Have you ever overstayed your welcome? This feeling creeps into you that everyone’s smile is just a front. Their eyes are getting wider and their grins are much more firm, framing their previous joy with tension that was not there before. For at least some Boston Red Sox fans, watching starting pitcher Wade Miley in the seventh inning of last night’s game against the Chicago White Sox must have been a time for those ill-fated smiles. Did Miley look out to the stands and feel that sense of strained, rigid eyes staring at him?
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In front of over 14 300 people in attendance at U.S. Cellular Field in Chicago, the Red Sox looked at home after winning the first game of the series the night before. Even though White Sox second baseman Carlos Sanchez singled to score Alexei Ramirez in the bottom of the second inning, the deficit was short-lived against Chicago’s starter Jose Quintana.
In the top of the third inning, with two outs and one runner on base, Red Sox center fielder Mookie Betts smacked his 29th double of the season that cashed in Josh Rutledge. Betts was actually able to round all of the bases home, because of a Ramirez throwing error. The Red Sox took the lead 2-1.
White Sox right fielder Trayce Thompson fired back with a single to right field, scoring Jose Abreu in the bottom of the fourth inning. However, in the top of the sixth, Red Sox third baseman Pablo Sandoval doubled to right field that scored Betts to reclaim the lead, 3-2. Boston’s first baseman Travis Shaw added to it by grounding into a fielder’s choice that scored Sandoval.
Then came the seventh inning.
The White Sox started the frame by relieving their starting pitcher, while the Red Sox left their starter in to start the bottom half. At that point, even though runs had been scored on him, Miley was getting groundball outs, so the Red Sox must have felt that he had at least one more inning left in him. The bullpen, all season, has been sketchy as to their consistency. Why use them if you don’t have to do so?
With a runner on second and one out, Miley uncorked a wild pitch which advanced Gordon Beckham to third. White Sox outfielder Melky Cabrera then singled softly to center field, scoring Beckham to make it 4-3. After a coach’s visit to the mound, the pressure mounted on the Red Sox batterymen, as catcher Ryan Hanigan allowed a Miley pitch to be a passed ball, advancing Cabrera into scoring position. A strikeout and a walk later, Thompson doubled sharply to left field, cashing in both Cabrera and Avisail Garcia. The White Sox now led 5-4.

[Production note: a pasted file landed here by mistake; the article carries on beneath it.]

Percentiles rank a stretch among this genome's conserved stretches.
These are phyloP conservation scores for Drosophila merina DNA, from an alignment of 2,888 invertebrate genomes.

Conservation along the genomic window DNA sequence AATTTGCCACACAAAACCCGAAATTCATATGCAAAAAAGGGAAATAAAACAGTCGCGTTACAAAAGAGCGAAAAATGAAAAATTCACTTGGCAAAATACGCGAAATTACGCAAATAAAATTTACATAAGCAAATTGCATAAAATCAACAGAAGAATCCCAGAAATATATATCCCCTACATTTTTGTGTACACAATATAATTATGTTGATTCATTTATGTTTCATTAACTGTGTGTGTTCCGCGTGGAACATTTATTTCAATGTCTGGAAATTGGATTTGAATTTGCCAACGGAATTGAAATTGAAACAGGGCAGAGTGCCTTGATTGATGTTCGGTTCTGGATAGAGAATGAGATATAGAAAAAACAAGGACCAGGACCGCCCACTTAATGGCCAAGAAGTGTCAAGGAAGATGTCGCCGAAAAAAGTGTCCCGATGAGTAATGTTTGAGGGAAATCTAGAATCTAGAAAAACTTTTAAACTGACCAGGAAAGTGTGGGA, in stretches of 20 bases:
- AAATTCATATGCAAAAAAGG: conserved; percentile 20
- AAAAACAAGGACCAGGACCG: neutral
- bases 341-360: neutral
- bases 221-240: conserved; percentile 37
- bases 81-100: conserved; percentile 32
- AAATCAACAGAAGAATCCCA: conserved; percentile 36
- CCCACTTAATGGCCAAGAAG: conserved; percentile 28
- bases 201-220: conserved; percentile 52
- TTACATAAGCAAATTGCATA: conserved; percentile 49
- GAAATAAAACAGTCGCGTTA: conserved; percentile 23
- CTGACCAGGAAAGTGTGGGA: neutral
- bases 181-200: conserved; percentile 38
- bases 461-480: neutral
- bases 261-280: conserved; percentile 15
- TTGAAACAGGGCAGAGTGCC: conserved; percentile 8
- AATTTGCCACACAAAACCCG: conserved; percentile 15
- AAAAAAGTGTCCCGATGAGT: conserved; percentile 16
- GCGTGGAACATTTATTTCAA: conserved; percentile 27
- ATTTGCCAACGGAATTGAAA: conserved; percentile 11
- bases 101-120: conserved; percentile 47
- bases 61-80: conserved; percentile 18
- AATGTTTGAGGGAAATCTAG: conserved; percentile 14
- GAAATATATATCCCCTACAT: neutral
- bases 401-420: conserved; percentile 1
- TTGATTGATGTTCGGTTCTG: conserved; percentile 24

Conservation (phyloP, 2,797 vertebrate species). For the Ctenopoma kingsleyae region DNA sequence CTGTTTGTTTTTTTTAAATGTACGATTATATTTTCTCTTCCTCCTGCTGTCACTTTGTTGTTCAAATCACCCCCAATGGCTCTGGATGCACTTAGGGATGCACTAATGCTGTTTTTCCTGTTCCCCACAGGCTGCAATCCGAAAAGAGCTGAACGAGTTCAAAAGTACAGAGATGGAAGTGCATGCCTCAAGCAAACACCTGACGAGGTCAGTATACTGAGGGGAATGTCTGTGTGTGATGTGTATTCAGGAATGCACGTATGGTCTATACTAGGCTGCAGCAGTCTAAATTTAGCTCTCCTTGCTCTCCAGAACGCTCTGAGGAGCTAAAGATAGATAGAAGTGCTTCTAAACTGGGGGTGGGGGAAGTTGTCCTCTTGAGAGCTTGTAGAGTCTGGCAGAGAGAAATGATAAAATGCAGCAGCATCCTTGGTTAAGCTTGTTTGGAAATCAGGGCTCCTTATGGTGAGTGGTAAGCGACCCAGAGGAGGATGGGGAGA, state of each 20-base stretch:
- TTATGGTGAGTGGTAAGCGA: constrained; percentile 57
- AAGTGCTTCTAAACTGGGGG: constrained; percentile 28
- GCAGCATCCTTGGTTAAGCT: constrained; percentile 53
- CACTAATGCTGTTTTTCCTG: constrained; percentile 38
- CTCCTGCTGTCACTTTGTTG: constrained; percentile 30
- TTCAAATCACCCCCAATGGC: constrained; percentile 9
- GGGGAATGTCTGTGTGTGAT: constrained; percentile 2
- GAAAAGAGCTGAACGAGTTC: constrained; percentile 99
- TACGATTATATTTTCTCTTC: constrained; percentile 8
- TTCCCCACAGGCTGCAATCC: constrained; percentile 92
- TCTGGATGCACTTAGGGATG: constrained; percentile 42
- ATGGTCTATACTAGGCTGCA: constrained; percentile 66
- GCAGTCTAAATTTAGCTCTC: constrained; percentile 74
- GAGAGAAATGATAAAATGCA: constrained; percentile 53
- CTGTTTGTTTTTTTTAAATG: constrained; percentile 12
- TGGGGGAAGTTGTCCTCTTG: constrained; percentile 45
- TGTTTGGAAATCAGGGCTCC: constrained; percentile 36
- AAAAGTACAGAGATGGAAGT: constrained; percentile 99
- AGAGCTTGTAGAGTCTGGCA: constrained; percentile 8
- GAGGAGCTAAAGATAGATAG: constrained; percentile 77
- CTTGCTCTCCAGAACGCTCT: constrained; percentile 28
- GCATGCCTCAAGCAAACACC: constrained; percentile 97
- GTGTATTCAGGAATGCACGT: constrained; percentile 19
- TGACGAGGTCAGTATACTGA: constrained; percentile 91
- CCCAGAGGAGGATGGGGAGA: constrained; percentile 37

That play prompted the change to Alexi Ogando for Miley. As the lefty walked off of the mound, you couldn’t help but wonder if Red Sox interim manager Torey Lovullo had allowed Miley to stay too long.
For this game, at least, he had. The Red Sox bats finished the eighth and ninth innings with a combined five strikeouts and one flyout to the White Sox bullpen. Miley took the loss in a close affair, his 10th of the season.
- Shaw was caught stealing second base in the top of the fourth inning by White Sox catcher Geovany Soto. Jackie Bradley Jr. was picked off by the catcher at second base as well, in the top of the fifth inning. Clearly, the Red Sox must have, unfortunately, took Soto’s arm too lightly.
- Bradley made up for his play in the bottom of the eighth inning by gunning down Sanchez at third base on a hit-and-run play from first. The throw was like a missile, piercing the air as it arrived in Sandoval’s glove for the tag.
- The Red Sox went 2-for-5 with runners in scoring position and left three on base. The White Sox went 4-for-12 and left eight on base.
- Red Sox designated hitter David Ortiz went 0-for-4 for the second night in a row, bringing his batting average to .260. Left fielder Hanley Ramirez matched him and raised him three strikeouts for a .252 average.
- Rutledge went 2-for-3 with a run scored, bringing his average to .297.
Miley threw 110 pitches, 71 of them for strikes, to impose 11 groundouts to two flyouts. He walked only one opposing batter while striking out three. Normally, that is a recipe for success for a starting pitcher; however, what’s missing is the 13 hits that he allowed, which the White Sox capitalized on in the seventh inning. They bled him for five earned runs in 6.2 innings, as Miley didn’t look like he had enough to get the final out. The blame should be shared with Hanigan for his passed ball and Lovullo for letting him overstay his welcome. It’s a tough call to make, when you want to support and show confidence in your veteran pitcher, but that’s why managers make good money. They have to know when the hook is needed.
They took care of their business, not allowing another run to cross the plate. They combined for one strikeout and two hits in 1.1 innings. Had the offense come through, we would have been talking about Ogando and Layne braving the pressure and helping the Red Sox pick up the victory.
Slim pickings. However, Betts went 2-for-4 with an RBI and two runs scored to lead the team in offense. Rutledge was a close second, being one RBI and one run short. When your lead-off batter is leading your offense, that’s not necessarily a bad thing. When your second best hitter was in the nine-hole, inquiries must be made. The team combined for just eight hits, half of them by Betts and Rutledge, while striking out 11 times. Not even a sniff of a walk among them. The heart of the order looked more like a dry desert than a hitting oasis, making Miley’s seventh inning look like a hopeless abyss at any kind of a comeback.
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